Internal and Emergency Medicine

, Volume 12, Issue 5, pp 565–567 | Cite as

Is it reasonable to use a lower DOAC dose in some patients with VTE? NO

  • Francesco DentaliEmail author
  • Chiara Fantoni


The international guidelines recommend the use of direct oral anticoagulants (DOACs) over vitamin K antagonists for anticoagulation long-term therapy in patients diagnosed with venous thromboembolism (VTE), and for stroke prevention in patients with non-valvular atrial fibrillation (AF). Efficacy and safety of DOACS have been extensively evaluated in large phase III trials. According to the product label, dose reductions of DOACs are recommended for patients with AF and renal impairment, low body weight and concomitant use of interfering medications. Except for Edoxaban, dose reductions of DOACs are not recommended in patients with VTE based on the same indications for AF patients. The aim of this article is to discuss the indication of a lower DOAC dose in some patients with VTE. Observational studies and randomized control trials (RCTs) show that patients with AF are usually older, more often have chronic diseases, and more often are treated with several concomitant medications, potentially increasing their haemorrhagic risk. Furthermore, many VTE patients need a shorter period of anticoagulation therapy than AF patients. In real-life studies, VTE patients treated with inappropriate DOAC doses present a higher rate of VTE recurrence, and the same risk of bleeding compared to those treated with the correct dose. In light of this evidence, the use of lower DOAC dose in patients with VTE does not appear reasonable and may be potentially dangerous.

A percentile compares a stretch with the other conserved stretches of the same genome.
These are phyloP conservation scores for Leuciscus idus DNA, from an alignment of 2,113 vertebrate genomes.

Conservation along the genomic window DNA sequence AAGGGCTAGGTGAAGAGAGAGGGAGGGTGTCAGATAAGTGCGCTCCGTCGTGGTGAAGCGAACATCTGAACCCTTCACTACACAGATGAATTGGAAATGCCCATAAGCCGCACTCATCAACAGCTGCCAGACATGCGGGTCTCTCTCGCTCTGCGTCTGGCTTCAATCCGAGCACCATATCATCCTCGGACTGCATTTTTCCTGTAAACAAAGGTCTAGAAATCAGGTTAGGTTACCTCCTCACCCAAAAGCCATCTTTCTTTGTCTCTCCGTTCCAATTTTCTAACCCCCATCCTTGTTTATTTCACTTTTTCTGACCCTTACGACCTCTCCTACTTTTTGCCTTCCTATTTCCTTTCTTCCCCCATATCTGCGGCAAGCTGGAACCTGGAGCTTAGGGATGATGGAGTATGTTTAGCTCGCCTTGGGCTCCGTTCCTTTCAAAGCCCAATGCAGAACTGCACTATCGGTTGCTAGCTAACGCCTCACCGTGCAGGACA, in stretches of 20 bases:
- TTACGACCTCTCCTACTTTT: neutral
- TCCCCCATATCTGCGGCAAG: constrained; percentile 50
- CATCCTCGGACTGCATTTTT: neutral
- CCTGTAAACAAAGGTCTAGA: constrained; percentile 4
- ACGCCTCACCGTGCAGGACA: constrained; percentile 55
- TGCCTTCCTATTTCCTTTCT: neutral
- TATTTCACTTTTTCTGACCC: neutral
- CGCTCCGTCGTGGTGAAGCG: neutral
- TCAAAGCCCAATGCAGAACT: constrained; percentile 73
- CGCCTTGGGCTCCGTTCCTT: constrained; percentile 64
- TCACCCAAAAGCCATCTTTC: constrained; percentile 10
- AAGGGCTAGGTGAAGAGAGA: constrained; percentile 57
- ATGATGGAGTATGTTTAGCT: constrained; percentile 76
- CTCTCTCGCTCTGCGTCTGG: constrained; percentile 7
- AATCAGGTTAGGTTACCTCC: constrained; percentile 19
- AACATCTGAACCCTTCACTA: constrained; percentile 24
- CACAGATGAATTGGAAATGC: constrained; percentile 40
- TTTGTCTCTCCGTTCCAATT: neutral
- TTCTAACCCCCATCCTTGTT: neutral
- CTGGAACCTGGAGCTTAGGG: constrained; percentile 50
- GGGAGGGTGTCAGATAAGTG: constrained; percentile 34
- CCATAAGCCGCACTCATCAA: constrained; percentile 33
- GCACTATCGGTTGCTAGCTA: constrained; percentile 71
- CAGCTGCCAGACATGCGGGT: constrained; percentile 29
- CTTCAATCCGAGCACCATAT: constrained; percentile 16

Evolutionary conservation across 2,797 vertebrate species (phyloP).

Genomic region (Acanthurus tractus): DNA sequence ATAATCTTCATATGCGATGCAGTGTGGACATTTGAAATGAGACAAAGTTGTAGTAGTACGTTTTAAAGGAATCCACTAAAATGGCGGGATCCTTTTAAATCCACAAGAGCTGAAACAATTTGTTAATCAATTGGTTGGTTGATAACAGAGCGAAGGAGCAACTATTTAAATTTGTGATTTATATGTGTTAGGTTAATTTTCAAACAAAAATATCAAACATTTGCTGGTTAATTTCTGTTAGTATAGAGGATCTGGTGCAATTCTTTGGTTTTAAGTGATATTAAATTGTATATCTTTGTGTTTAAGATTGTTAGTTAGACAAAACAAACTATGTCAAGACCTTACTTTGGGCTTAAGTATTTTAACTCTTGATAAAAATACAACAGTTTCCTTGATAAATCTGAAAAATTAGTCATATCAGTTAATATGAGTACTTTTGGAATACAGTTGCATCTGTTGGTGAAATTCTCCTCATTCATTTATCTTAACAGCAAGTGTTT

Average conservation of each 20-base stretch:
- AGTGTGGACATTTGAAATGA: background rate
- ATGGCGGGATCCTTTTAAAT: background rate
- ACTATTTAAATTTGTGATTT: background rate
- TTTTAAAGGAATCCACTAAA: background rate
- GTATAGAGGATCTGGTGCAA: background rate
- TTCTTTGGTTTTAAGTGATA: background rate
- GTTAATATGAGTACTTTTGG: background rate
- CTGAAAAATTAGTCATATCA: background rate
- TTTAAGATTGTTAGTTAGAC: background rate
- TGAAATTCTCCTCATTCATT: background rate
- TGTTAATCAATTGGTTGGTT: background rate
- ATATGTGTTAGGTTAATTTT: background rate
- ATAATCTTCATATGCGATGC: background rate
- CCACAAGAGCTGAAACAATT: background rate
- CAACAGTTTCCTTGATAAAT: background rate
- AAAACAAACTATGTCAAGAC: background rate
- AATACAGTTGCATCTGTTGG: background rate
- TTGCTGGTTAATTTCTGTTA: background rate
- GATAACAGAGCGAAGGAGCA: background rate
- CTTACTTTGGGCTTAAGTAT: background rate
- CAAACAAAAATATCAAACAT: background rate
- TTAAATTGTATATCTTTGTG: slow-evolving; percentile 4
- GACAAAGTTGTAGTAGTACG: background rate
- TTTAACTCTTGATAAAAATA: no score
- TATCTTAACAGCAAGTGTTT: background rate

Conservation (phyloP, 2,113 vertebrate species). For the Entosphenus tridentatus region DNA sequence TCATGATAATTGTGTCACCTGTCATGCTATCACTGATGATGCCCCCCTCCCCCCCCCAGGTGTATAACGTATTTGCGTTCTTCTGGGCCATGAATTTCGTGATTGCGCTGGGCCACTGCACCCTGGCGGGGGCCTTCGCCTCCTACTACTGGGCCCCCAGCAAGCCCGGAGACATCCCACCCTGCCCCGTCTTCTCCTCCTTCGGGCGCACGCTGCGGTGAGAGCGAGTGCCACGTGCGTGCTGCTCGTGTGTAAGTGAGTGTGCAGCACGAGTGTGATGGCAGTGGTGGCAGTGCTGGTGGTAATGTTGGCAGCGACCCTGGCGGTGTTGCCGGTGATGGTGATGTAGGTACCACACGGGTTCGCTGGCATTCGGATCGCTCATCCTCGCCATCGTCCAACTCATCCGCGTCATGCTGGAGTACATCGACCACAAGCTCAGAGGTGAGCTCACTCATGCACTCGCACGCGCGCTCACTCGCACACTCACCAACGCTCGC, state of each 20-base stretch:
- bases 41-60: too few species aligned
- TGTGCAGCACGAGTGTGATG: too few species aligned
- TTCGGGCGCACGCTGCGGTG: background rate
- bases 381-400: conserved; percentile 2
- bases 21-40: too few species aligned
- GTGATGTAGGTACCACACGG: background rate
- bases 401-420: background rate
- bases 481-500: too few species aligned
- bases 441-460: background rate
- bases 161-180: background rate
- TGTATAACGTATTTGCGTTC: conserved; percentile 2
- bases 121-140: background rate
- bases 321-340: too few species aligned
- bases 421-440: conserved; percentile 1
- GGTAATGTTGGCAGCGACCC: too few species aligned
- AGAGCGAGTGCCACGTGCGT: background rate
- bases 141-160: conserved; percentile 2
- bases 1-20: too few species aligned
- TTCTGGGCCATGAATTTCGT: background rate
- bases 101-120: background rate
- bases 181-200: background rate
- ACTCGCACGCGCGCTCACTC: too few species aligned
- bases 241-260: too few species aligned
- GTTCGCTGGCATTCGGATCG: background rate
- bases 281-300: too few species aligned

Anticoagulation Direct oral anticoagulant Dose reduction Venous thromboembolism 



Dr Francesco Dentali has acted as paid lecturer or board member and received grants and honoraria from Bayer, Sanofi, BMS/Pfizer, Boheringer, Alfa Wasserman and IL in the last 36 months for researches unrelated to the present study.

Compliance with ethical standards

Conflict of interest

The authors declare that they have no conflict of interest.

Statement of human and animal rights

This article does not contain any studies with human participants or animals performed by any of the authors.

Informed consent

Informed consent is not required.


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Copyright information

© SIMI 2017

Authors and Affiliations

  1. 1.Department of Clinical MedicineUniversity of Insubria - Ospedale di CircoloVareseItaly

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